Thursday, July 06, 2006

FBI's Computers Hacked

Consultant Breached FBI's Computers
Frustrated by Bureaucracy, Hacker Says Agents Approved and Aided Break-Ins

A government consultant, using computer programs easily found on the Internet, managed to crack the FBI's classified computer system and gain the passwords of 38,000 employees, including that of FBI Director Robert S. Mueller III.

The break-ins, which occurred four times in 2004, gave the consultant access to records in the Witness Protection Program and details on counterespionage activity, according to documents filed in U.S. District Court in Washington. As a direct result, the bureau said it was forced to temporarily shut down its network and commit thousands of man-hours and millions of dollars to ensure no sensitive information was lost or misused.

The government does not allege that the consultant, Joseph Thomas Colon, intended to harm national security. But prosecutors said Colon's "curiosity hacks" nonetheless exposed sensitive information.

According to Colon's plea, he entered the system using the identity of an FBI special agent and used two computer hacking programs found on the Internet to get into one of the nation's most secret databases.

full article

This once again proves how inadequate the defenses of the Federal government's computer systems are. As someone who has designed many office networks I can only guess at how daunting the task of defending networks that large could be. Words like Herculean come to mind. Whats scary is that the FBI and the CIA have the two best defended networks in the Federal government.

We're fortunate in this case that Colon was merely skirting proper procedure rather than acting out of malice. And there are those that that seek to infiltrate our governments computer networks that truly have malice in what passes for their heart.

From the Washington Post:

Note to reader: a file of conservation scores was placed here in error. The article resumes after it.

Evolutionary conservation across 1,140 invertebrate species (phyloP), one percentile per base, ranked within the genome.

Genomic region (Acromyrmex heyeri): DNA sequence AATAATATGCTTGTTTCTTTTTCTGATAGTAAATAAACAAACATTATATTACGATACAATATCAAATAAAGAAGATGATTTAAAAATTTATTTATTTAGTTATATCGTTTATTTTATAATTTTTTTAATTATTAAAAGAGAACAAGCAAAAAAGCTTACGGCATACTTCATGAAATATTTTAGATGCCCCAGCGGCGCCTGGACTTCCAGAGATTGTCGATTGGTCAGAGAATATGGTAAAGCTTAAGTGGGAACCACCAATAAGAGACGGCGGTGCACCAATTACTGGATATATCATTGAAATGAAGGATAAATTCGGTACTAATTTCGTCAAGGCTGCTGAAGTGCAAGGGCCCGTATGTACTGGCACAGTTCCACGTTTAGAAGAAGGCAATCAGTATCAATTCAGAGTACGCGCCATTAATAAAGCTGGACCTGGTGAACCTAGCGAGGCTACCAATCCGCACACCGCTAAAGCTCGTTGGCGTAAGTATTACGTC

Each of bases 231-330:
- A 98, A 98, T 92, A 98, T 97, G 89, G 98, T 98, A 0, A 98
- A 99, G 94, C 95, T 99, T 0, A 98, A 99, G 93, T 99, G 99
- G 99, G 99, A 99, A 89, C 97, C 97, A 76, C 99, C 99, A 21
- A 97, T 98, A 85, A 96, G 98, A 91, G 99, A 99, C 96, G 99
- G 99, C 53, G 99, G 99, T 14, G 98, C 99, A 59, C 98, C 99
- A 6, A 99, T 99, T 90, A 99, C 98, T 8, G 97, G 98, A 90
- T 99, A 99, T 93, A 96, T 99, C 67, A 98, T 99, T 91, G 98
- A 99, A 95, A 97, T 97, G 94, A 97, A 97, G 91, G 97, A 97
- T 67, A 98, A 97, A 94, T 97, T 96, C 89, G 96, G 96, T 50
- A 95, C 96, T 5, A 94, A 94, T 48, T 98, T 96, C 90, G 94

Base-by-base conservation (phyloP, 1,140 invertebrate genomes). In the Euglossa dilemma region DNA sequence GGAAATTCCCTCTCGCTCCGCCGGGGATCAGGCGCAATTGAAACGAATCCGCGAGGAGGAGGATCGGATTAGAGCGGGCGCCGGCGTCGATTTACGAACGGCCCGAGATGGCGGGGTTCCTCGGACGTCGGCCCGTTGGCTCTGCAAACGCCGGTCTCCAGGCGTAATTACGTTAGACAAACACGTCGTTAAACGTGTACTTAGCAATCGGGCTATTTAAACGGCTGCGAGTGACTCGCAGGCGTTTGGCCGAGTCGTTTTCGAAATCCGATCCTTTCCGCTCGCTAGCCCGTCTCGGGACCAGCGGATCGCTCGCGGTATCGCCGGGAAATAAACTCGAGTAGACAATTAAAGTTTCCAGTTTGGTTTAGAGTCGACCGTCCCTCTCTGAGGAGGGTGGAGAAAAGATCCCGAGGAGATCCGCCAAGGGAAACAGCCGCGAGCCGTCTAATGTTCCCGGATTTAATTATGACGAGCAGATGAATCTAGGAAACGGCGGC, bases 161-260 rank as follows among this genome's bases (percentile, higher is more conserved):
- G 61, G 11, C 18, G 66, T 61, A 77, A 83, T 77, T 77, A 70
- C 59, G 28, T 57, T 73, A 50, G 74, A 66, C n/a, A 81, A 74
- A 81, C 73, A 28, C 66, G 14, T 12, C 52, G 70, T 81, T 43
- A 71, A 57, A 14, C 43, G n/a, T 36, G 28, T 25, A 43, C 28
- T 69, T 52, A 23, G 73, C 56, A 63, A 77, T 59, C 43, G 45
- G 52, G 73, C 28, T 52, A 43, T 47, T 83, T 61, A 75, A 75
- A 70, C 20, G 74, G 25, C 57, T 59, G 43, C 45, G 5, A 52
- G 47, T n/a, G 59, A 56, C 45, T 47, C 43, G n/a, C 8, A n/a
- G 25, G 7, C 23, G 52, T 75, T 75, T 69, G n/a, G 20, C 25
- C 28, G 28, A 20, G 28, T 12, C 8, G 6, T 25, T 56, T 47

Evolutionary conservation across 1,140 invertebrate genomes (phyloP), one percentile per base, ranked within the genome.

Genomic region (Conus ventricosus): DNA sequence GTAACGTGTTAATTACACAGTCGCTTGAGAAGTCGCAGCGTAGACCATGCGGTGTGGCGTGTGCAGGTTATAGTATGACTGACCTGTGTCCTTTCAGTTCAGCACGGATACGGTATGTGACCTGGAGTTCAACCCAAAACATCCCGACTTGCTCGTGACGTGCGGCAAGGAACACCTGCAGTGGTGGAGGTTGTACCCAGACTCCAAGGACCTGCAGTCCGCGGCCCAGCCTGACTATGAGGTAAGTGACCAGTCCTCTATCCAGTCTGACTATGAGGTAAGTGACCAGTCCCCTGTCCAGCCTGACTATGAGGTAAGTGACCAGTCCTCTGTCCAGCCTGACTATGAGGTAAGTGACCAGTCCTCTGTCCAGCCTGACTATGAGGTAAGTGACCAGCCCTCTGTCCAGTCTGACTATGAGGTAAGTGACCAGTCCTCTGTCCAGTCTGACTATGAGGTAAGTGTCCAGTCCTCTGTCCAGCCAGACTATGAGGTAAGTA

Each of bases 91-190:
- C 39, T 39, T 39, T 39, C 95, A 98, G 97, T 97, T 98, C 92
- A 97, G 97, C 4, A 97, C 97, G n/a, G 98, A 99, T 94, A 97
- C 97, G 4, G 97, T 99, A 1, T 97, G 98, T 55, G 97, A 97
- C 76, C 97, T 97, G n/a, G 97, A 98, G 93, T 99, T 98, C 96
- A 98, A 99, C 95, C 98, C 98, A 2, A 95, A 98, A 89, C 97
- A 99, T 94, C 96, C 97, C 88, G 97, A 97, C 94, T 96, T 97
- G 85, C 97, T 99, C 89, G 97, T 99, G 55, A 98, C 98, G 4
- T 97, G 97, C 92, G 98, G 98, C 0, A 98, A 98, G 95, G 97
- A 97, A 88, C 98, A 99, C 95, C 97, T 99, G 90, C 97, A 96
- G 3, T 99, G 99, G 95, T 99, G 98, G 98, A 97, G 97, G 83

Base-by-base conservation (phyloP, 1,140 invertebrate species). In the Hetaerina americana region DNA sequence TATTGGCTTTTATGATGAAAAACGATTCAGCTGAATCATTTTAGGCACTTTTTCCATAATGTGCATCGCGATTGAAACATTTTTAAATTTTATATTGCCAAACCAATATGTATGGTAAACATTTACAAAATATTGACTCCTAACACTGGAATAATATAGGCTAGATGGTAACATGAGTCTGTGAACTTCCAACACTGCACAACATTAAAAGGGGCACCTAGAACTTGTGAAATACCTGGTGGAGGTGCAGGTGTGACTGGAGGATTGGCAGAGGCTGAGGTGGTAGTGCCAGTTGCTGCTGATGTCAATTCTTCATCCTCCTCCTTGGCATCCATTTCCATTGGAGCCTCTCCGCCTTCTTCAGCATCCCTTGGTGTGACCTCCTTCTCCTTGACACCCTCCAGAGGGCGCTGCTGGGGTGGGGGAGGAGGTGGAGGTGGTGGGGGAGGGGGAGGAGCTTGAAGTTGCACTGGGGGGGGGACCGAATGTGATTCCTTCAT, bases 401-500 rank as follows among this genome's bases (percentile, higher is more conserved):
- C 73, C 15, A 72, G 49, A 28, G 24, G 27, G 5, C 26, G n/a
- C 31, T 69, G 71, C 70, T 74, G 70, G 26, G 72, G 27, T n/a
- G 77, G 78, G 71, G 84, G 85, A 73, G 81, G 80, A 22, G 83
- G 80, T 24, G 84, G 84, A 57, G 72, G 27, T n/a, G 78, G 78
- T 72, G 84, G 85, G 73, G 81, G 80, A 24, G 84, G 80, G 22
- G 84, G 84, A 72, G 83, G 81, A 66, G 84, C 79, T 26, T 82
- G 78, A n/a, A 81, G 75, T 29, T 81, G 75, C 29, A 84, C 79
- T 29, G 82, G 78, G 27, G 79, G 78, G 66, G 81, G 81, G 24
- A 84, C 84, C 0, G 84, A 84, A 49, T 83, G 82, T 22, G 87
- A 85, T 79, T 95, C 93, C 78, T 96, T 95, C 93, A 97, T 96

Cyber-Attacks by Al Qaeda Feared

Its old news but whats important is that the intent is there. And according to this interview Al Quaeda has been the pushing the boundaries of what can be done over the internet for 20 years

"I've been tracking Al Qaeda and actually bin Laden and his group forward since the late 1980s. And it's simply because as a group that is operating in what can be referred to as best practice, they really are very good at what they do. I'm always willing to learn from somebody who may learn something that I should know. So I've been watching them for quite a while. And they are very, very good at everything from money laundering, to secure communications. And to underestimate them at any point in time is suicidal."

About two years ago the show Frontline did an excellent piece on threats to American security from the internet called Cyber War. Its well worth watching additionally there are transcripts from interviews that didn't make it into the show including one with former White House Cyber Security Advisor Richard Clarke as well as one with a professional for hire hacker. You can also watch the program here.

I can sum it up for you though:

Its all fun and games until someone opens up a dam over the internet.

hat tip to Gun Toting Liberal